Anyway, I've said many times before that the Bucks can't keep this style of play up the entire season, but they're trying hard. This game was exactly the same as the previous 4, so there's no sense writing a summary. Needless to say, the Pacers looked like the clearly superior team, even without Jamaal Tinsley, for the first 47 minutes and 53 seconds, until Michael Redd hit three free-throws after he was fouled on a three attempt by Anthony Johnson, Fred Jones missed one out of two from the line, and Mo drilled his shot from about 28 feet. This was another failing of Davis, as he reported several times that the shot was from "at least 35 feet." If this was true, he would have been closer to halfcourt than the three-point line.

"Why report the facts? The game's over."

Luckily, the game ended about two minutes before the sports report at ten on the news, so I got to see the shot right away. Considering that, at that point, I thought the shot was from at least 35 feet, the replay was sort of anti-climactic. Ted Davis doesn't really say what's going on during the game, he just says the name of the player with the ball. But that's okay, for now, because the ending really was unbelievable, and it's forgivable to forget to do all the things normally associated with decent sportscasting.

And by the way, you have to wonder if Terry Porter couldn't have done the exact same thing with these Bucks that Stotts is doing. Yeah, he had some bizzare and often downright awful substitution patterns, but still, they went to the playoffs in Porter's first year after SI called them the worst team in the league.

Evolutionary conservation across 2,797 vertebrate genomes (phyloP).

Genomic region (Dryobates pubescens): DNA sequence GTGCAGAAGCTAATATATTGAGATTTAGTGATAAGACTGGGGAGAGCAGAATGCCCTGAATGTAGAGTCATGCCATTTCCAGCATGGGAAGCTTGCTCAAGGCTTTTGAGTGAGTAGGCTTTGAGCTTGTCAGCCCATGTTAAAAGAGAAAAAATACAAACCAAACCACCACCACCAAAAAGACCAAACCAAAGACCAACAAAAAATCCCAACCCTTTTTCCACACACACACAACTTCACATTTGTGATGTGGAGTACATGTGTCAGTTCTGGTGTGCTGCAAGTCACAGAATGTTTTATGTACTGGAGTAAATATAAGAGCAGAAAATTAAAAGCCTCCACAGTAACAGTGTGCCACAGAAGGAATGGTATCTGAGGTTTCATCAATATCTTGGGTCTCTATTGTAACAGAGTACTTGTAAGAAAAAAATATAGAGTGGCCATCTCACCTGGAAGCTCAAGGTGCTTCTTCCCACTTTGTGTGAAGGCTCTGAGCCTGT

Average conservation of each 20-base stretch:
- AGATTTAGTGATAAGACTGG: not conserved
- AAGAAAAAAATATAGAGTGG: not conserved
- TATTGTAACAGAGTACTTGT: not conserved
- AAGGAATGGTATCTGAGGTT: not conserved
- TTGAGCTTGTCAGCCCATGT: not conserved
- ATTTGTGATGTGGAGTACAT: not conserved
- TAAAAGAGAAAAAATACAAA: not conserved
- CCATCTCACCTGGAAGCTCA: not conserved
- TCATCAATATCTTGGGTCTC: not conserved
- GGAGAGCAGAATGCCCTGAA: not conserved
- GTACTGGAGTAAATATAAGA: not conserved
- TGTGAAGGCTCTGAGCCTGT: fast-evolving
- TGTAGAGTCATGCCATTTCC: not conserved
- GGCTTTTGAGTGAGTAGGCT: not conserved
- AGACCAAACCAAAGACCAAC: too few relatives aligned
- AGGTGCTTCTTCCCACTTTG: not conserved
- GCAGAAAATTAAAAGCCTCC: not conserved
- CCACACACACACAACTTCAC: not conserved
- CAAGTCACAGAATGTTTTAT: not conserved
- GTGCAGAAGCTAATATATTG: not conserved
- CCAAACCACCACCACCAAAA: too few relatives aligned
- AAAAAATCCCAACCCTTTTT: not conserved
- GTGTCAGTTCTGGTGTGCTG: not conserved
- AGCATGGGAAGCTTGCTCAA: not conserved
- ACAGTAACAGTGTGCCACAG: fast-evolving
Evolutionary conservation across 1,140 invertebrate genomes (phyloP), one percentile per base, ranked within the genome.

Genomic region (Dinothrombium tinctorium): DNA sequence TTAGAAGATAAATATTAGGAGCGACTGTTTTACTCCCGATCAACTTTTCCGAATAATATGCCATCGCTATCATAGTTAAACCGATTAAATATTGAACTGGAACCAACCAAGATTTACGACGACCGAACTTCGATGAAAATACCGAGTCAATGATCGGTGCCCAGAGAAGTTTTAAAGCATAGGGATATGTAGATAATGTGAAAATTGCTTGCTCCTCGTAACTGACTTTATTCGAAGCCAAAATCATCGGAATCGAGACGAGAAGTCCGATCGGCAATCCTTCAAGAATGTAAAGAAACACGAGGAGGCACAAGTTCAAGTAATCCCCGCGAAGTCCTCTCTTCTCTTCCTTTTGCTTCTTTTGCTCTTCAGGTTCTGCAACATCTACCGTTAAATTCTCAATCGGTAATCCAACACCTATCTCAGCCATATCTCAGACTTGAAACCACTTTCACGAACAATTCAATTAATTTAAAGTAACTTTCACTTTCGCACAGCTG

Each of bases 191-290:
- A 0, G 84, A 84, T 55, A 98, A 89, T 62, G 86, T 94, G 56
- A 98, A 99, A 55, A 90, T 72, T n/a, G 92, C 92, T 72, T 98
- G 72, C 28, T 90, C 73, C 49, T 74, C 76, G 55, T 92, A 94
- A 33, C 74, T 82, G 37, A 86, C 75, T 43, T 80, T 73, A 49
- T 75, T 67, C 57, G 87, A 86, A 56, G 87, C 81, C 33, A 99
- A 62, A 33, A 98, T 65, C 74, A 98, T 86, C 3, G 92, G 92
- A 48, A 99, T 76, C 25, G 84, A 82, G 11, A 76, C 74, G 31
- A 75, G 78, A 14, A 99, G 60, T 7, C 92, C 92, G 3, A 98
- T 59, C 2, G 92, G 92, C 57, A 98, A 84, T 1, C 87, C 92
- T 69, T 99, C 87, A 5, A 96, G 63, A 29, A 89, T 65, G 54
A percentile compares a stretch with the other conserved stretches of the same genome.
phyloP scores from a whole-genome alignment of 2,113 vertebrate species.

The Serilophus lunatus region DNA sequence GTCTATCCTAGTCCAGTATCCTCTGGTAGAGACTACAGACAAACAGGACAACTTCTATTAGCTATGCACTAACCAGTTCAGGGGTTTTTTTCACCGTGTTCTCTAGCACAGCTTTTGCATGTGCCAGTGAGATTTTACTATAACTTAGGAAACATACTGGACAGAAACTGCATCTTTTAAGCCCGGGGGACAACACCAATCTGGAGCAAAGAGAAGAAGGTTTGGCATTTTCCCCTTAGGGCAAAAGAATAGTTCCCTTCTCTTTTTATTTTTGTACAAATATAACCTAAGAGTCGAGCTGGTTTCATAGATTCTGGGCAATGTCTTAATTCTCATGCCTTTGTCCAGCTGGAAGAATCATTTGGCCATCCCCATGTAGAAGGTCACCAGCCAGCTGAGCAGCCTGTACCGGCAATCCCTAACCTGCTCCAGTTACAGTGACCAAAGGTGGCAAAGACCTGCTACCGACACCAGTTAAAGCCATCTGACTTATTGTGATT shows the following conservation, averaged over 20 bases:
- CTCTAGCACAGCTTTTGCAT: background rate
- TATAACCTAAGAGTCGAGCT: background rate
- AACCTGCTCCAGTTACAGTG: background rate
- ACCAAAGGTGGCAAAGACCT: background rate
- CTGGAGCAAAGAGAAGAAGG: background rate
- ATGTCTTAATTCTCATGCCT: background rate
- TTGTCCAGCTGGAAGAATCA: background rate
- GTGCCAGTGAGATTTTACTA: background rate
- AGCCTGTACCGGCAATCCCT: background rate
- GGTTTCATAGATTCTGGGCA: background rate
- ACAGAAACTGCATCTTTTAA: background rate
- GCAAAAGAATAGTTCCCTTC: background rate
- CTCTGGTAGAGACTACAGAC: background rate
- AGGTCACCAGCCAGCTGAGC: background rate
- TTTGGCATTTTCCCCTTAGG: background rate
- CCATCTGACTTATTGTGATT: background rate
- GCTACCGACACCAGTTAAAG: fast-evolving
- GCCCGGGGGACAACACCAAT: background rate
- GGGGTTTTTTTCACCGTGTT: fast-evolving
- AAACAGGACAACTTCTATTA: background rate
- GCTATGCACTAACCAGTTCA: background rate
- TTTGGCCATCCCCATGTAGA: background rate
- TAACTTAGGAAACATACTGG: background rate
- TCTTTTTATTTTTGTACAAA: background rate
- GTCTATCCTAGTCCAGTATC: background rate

But from now on, I don't care how the Bucks win anymore, as long as they win.

Saturday, November 12, 2005

Go Devin! It's your birthday!

"I'm telling you, Devin: Doug Christie is just better!"

Shoutout to former Wisconsin star and current Dallas Mavericks sixth man Devin Harris who has come back much improved this year. He scored 21 points in 23 minutes last night against the Bobcats, while shooting 7-10 from the field (let's pretend those six turnovers didn't happen). Two games earlier he shot 8-8 for 22 points in 17 minutes in the Mavs' beatdown of the Spurs. On the season he's averaging 12 points a game in just 16 minutes off the bench, and shooting an absurd .629 from the field, fourth in the entire league. I never thought he played that poorly last year, but he was unfairly forced into the starting lineup when he wasn't ready to begin his rookie year and was relegated to the bench for the rest of the season for Jason Terry, and Terry had the best season of his career, being one of only two players (with Steve Nash) to shoot 50 percent from the field, 40 percent from 3, and 80 percent from the line, and also came up huge in the playoffs.